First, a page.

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New York Times’ Michael Shear On The Obama Administration’s Chilling Behavior Towards Reporters

Tuesday, May 21, 2013

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HH: Joined now by Michael Shear of the New York Times. Hello, Michael, how are you?

MS: Hey there, good. How are you?

HH: Good. First question for you, I’ve got to go over and do Hannity tonight, and one of the questions is where was the President from 5pm on the night of September 11th through the Rose Garden appearance the next day? A) Do you know? And B) does it matter?

MS: This is following Benghazi that you’re talking…

HH: Yeah.

MS: I mean, you know, I’m not sure. I mean, that’s, the President’s whereabouts is not something that I think has been sort of the focus of that whole controversy. It’s been more focused on these talking points, though, you know, I suppose it’s a decent question.

HH: What could possibly make it newsworthy, that he didn’t care, that he didn’t go to the Situation Room, or that he did and didn’t exercise…I mean, I’m trying to get my arms around what could we possibly learn from that timeline. But yesterday, Dan Pfeiffer said, well, let me play it for you. Here’s his conversation with Chris Wallace on the Fox News Channel, cut number one:

CW: You do not know whether he was in the Situation…

DP: I don’t remember what room the President was in on that night, and that’s a largely irrelevant fact. The point is, the question is, the premise of your question is that somehow, so there was something that could have been done differently, okay, that would have changed the outcome here. The Accountability Review Board has looked at this. People have looked at it. It’s a horrible tragedy what happened, and what we have to do is make sure it doesn’t happen again.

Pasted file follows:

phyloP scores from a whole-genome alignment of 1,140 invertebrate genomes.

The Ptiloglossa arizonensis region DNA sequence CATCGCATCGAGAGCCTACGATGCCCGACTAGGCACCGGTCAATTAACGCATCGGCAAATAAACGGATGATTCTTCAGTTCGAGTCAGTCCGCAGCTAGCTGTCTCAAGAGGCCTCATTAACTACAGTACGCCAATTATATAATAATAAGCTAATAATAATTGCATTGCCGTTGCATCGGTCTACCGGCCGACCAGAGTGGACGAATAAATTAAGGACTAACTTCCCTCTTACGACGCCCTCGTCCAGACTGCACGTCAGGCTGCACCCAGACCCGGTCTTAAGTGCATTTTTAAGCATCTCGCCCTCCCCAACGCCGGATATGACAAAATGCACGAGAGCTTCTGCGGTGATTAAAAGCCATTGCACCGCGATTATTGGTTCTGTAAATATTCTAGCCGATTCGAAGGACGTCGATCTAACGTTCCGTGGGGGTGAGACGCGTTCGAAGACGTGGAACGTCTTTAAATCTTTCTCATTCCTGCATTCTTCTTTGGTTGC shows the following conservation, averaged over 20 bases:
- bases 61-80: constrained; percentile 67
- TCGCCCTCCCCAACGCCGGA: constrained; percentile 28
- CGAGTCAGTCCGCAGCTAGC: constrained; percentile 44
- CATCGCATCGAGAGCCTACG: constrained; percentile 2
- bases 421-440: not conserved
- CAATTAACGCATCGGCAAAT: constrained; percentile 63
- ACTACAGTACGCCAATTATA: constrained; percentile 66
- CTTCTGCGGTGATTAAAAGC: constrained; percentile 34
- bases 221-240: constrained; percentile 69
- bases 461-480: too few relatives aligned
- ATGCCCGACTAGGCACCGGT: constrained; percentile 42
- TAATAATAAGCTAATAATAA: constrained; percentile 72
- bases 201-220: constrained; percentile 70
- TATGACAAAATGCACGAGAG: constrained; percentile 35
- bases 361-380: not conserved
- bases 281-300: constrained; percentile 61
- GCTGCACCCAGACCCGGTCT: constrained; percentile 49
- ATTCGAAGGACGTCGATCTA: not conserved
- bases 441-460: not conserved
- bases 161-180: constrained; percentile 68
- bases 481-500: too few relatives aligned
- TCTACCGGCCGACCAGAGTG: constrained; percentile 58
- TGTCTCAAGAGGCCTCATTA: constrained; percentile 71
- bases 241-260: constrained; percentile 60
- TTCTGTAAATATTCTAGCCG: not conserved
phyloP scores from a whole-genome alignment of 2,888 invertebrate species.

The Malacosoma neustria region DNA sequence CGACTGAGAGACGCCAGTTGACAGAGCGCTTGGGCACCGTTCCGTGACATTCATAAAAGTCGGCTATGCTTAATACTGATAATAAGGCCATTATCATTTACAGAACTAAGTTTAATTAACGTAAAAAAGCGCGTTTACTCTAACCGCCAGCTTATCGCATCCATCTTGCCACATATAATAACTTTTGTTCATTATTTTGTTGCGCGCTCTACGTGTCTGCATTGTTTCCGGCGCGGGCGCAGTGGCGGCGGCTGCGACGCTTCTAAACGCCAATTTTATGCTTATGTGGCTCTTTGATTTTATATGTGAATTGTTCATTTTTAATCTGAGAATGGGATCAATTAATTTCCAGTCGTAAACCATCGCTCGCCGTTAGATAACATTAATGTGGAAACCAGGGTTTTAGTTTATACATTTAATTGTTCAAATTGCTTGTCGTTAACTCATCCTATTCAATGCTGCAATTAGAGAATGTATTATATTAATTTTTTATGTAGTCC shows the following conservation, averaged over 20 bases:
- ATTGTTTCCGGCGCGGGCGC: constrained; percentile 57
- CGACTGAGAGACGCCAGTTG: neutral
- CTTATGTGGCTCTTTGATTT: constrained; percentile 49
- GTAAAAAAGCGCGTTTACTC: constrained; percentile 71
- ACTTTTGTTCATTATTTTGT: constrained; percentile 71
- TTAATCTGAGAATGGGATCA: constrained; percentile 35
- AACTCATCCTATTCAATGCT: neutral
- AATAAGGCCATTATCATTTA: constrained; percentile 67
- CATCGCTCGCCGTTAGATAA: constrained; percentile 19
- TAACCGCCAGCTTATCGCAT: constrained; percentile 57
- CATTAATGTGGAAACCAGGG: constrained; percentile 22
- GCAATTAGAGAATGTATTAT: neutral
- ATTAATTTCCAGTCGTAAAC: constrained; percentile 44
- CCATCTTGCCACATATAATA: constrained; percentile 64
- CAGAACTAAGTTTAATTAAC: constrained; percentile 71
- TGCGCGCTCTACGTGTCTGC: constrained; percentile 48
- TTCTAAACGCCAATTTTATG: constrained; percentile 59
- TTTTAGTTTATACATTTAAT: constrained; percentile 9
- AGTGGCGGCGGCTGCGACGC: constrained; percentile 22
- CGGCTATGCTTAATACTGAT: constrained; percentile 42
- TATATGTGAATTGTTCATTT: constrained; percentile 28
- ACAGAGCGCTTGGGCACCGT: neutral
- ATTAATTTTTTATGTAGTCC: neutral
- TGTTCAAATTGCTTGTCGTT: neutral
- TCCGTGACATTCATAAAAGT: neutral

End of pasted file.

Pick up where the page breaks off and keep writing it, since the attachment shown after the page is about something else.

HH: So Michael Shear, is it irrelevant what the President was doing and where he was?

MS: I mean, look, I guess the question of relevance is in some ways in the eyes of the beholder, and I certainly don’t want to be sort of taking their side. I will say this, that one of the things you get used to covering the White House is that whether the President is sitting in his villa in Martha’s Vineyard or in Hawaii on vacation, or whether they’re here at the White House, or they’re on the plane, I mean, all sorts of stuff happens kind of wherever he is. And so the question of physically where he is, I think, maybe is less important than what decisions did he make, who did he talk to, what did he say or not say privately about what was going on.